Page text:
Practical course for the minority
MERVYN CHEUNG PAULINE CHOW
AT present, students who are relatively unmotivated by mainstream education are not being fully served with specially-planned programmes. Only a small number (around 300) are able to continue their education in the Hong Kong Sea School following a more skill-oriented curriculum and those who cannot be placed may become dropouts and even delinquents.
The Education Commission has considered making special provisions in its Report No. 4 for youngsters who are unable to catch up on a normal academic course and who refuse schooling under the nine years free and compulsory education.
It has recommended that, apart from the Hong Kong Sea School, three more practical schools be set up to provide a diversified curriculum comprising academic and practical subjects.
This curriculum is to have a 50 per cent component in academic subjects, 45 per cent in non-academic subjects and the remaining five per cent in cross-curricular learning activities.
The range of academic subjects offered includes Chinese, English, mathematics, integrated science and social studies. Meanwhile, the technical/practical subjects will include the options of general mechanical study, general electrical studies, catering services, commercial studies, hairstyling, fashion and possibly some others pending the phased development of these schools up to 1997-98.
These special purpose schools are full-time establishments for Form 1 to 3 study. There are five classes in each form with 30 (as opposed to 40 currently in a conventional school) pupils in each class. The total enrolment for each practical school is 450 pupils, looked after by a school-based social worker.
The provision of practical schools is worthy of support because they provide a structured environment where pupils failing the conventional core curriculum could have a higher incentive to learn. Increased investment for students lagging behind at this stage is likely to save a lot of remedial services in the future.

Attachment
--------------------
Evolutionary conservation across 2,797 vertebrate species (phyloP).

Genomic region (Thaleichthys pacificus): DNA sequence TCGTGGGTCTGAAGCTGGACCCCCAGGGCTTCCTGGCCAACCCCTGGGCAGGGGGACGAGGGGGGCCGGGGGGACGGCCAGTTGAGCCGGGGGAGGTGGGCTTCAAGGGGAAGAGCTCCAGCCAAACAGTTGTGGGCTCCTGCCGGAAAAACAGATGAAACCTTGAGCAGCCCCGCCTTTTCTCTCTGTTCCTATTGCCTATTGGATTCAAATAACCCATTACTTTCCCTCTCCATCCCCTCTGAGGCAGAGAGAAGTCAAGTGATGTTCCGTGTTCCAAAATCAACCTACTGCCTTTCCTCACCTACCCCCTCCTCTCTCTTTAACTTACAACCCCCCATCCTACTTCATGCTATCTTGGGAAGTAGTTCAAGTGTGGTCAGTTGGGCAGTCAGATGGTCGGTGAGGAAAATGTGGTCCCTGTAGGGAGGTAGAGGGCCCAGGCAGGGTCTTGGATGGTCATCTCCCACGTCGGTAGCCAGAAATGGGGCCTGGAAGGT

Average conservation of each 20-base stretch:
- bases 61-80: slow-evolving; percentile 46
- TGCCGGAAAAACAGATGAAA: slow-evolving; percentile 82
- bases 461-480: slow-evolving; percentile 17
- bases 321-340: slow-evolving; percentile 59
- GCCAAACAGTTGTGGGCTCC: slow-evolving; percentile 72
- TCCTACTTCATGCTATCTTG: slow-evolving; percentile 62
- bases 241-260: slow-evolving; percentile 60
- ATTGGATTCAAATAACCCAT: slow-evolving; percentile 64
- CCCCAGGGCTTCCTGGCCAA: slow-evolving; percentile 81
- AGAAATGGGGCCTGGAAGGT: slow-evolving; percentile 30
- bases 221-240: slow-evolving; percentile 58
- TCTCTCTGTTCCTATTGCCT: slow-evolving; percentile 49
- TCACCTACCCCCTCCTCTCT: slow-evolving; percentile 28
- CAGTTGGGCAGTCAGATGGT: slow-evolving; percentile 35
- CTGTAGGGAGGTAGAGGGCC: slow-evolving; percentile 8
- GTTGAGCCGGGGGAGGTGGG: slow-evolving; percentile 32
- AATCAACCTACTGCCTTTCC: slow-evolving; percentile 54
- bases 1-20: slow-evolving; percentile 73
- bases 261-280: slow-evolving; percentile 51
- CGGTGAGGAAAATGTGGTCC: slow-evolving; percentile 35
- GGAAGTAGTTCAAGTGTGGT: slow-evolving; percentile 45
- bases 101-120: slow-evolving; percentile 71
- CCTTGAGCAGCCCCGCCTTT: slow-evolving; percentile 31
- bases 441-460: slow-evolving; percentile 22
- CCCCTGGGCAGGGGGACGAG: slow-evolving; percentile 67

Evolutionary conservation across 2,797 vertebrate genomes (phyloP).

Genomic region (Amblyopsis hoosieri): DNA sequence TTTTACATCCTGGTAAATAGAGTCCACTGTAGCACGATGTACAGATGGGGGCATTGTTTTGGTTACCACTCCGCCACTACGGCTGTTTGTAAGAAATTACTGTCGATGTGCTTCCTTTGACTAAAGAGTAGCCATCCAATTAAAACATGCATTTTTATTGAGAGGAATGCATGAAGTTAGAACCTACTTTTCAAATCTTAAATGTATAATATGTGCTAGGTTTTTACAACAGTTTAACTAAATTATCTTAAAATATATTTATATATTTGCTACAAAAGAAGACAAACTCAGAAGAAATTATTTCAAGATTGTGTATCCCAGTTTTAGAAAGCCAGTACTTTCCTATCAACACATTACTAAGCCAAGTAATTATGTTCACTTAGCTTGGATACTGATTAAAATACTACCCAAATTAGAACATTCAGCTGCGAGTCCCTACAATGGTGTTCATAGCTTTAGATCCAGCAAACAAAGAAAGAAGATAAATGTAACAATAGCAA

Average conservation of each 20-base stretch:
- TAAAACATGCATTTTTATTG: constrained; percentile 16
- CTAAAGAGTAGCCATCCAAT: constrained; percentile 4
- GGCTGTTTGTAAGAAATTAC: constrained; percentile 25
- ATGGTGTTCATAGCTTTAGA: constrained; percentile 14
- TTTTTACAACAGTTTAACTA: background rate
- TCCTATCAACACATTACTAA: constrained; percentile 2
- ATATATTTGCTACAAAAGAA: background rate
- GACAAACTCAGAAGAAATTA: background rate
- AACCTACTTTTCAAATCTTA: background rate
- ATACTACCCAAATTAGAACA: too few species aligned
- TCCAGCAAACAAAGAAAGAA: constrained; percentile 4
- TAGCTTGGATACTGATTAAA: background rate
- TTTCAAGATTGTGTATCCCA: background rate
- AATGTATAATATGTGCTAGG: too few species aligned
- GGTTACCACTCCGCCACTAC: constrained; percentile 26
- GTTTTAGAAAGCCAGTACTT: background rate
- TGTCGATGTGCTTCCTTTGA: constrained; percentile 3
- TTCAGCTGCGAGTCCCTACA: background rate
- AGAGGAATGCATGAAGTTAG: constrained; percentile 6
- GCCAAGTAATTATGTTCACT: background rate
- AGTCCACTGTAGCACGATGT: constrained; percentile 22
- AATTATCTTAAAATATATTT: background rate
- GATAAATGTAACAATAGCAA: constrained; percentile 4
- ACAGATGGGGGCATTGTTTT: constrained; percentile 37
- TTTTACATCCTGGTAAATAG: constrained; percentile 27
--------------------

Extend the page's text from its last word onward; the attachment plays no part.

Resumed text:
To resolve the problems faced by the misfits under the grammar school curriculum, the practical institutes must not only meet the short-term needs of schools and teachers, otherwise, one problem solved may lead to others in future.
It should be remembered that students do not opt for practical schools on the basis of their pre-identified skills but through their failure to cope with mainstream education. More practical and technical subjects in keeping with the learning aptitude of the student body and the needs of the community ought to be identified and offered. Facilities, though for training, must not be those that are falling out of use in the world of work. Skills imparted to students in these places must be at odds with the expectations of the wider society.
AN encouraging beginning has been offered by the Hong Kong Sea School from which over 90 per cent of the first batch of 35 Form 3 graduates last year have been successfully placed for further study. This, however, should be judged in the context of the relatively small number of school leavers involved.
To enhance its marketability, the course offered at the practical schools must never be viewed as an end in itself. The curriculum, while providing students with basic and interesting skills in some trades, should equip those who have subsequently resumed interest in academic work with an academic preparation that is instrumental to further education.
It is doubtful if teachers and textbooks for the adjusted curriculum at practical schools will be fully available on the open market. The Government must, therefore, be ready to deploy resources and handle the needs flexibly.
According to government projections, there are only 1,800 Form 1 to 3 students who are unmotivated and thus need this kind of service. How unrealistic. Are there only, on average, just one to two pupils per school who have related learning, emotional and behavioural problems.
Last but not least, the Government must not take it for granted that parents and other members of the community will automatically endorse this modified curriculum. Substantial public selling is needed to bring practical schools into acceptance as a viable alternative education that will not cost the chance of a bright educational and career future for those who go for it.